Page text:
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database and user interface running in the same VM

 
Catherine McManus
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1. Does this mean that I can have my client basically instantiate a Data object (in fact I will be using a wrapper for it), and call methods on it directly?


2. If that is the case, then how do I do the locking? It would be possible for two clients to start, in two seperate VMs, each using the same database file. I had thought (not very hard as yet) to do locking using some sort of synchronized methods or objects or something? This would be ok for a remote db where all access is done through one object.
This makes me think that point 1 is wrong. Is it?
Catherine
 
Paul Anilprem
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>1. Does this mean that I can have my client basically instantiate a Data object (in fact I will be using a wrapper for it), and call methods on it directly?
Yes.

>2. If that is the case, then how do I do the locking?
The same way as you would do for a remote object but it won't matter because there is only one client.
>It would be possible for two clients to start, in two seperate VMs, each using the same database file.
You are right and in this case you can't help not corrupting the common db file.
But then this is reason why we need to have a server entity that brokers the requests to the database. So if someboady wants to have the functionality of multiple clients, then the db server and the client must be separated.
>I had thought (not very hard as yet) to do locking using some sort of synchronized methods or objects or something? This would be ok for a remote db where all access is done through one object.
Your concern is valid but you need not worry about two local clients modifying the same file. You have to realize that you ARE giving a solution to this issue by providing a remotly accesible db server. And this is why they ask for these 2 (local and remote) types of scenerios.
HTH,
Paul.
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Catherine McManus
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Ok, Paul. Thanks for your advice.
Catherine
 
ruilin yang
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I am not sure what you said: " This would be ok for a remote db where all access is done through one object."
In network mode, do two separate clients use the same remote object or the same objects of different threads (effectively different objects) ? Does each request generate a separate thread (e.g. java servelet does so)?
Would anyone please give me some comments.
Best regards,
Ruilin
 
Glenn Opdycke-Hansen
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I created a class that handled just the locking function.
This can be tested by using Threads in main method.
The Data class then uses the locking class to use the locking behavior.

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--glenn
 
Catherine McManus
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Ruilin
As far as I understand RMI, when you bind the object on the server side, there is only one object. When a client does a Naming.lookup(), they get a reference to that one object.
My server only has one Data object. That is in a wrapper class, and an instance of this is the object that I bind.
In answer to your question :
In network mode, do two separate clients use the same remote object
or the same objects of different threads (effectively different objects) ?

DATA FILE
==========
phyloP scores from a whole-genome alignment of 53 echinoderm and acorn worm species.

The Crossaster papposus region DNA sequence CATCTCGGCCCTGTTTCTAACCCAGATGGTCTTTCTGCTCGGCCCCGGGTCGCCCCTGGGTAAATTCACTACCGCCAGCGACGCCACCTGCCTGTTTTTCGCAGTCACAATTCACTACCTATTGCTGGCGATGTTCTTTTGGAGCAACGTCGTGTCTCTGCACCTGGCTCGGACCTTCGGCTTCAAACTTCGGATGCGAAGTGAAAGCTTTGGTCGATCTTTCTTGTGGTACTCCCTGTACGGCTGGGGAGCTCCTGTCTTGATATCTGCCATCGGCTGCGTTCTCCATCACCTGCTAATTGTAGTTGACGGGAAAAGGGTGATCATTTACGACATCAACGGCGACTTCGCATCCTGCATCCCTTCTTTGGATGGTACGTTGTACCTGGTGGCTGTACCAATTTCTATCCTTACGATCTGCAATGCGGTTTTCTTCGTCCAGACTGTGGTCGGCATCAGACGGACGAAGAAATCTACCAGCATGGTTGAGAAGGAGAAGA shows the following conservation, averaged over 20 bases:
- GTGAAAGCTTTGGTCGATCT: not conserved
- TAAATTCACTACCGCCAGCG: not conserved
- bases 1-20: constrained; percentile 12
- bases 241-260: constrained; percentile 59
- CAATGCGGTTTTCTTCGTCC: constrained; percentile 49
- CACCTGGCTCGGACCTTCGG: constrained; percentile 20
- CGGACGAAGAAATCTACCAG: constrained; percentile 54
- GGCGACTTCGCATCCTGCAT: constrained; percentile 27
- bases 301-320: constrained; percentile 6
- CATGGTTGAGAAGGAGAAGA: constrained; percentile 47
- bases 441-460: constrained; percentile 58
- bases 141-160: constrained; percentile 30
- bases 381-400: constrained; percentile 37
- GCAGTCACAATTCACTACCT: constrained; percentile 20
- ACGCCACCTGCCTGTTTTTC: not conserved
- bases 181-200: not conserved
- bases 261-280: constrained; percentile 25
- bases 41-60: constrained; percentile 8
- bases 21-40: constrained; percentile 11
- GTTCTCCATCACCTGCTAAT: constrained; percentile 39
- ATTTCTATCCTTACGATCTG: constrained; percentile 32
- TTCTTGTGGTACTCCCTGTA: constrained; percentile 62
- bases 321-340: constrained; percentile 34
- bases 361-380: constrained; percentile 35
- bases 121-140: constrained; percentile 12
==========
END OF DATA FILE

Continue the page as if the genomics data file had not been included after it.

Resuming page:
I would say that the two separate clients DO use the same object on different threads. BUT although there are two threads, there is only one object.
And:
Does each request generate a separate thread (e.g. java servelet does so)?
Uuuh, not sure. I would expect it to. But I would like to hear from someone else on the subject.
Catherine
 
ruilin yang
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Catherine,
Thanks for your response.
1) Each client has its own _stub class. In that sense, it may be
the case for each request effectively a separate thread is generated.
2) I like to clarify this point.
Any comments ?.
Regards,
Ruilin
 
Paul Anilprem
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1) Each client has its own _stub class. In that sense, it may be the case for each request effectively a separate thread is generated.

I presume that you are saying, "each request effectively a separate thread is generated on the server".
1. By looking at a client side component you cannot say much about the server side, can you? To know whether multiple threads are created on the server, you have to disssect the server side framework/classes.
2. Whether multiple threads are created or not depends on how your framework (RMI/CORBA/DCOM etc) is configured. There are different options that a programer may want eg. a thread per request, a thread per client, thread pool. But such fine tuning is way out of scope for this project.
3. The straight answer to your question whether multiple threads are created for multiple requests is : May Be. And you should program your remote object assuming that it has to support requests in a multithreaded environment.
The reason is, most of the time the server framework creates multiple threads depending on the load. If you have 3-4 clients sending requests to the same server object, in all probability the framework will create multiple threads. On the other hand if load is low, the framework will keep just one thread.
HTH,
Paul.
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Conor Allen
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Paul,
Do you have any suggestions on how to determine/identify the client invoking a method?
I need to id the client such that only the client which requested the lock may release it ...
Any suggestions would be appreciated.
Conor
 
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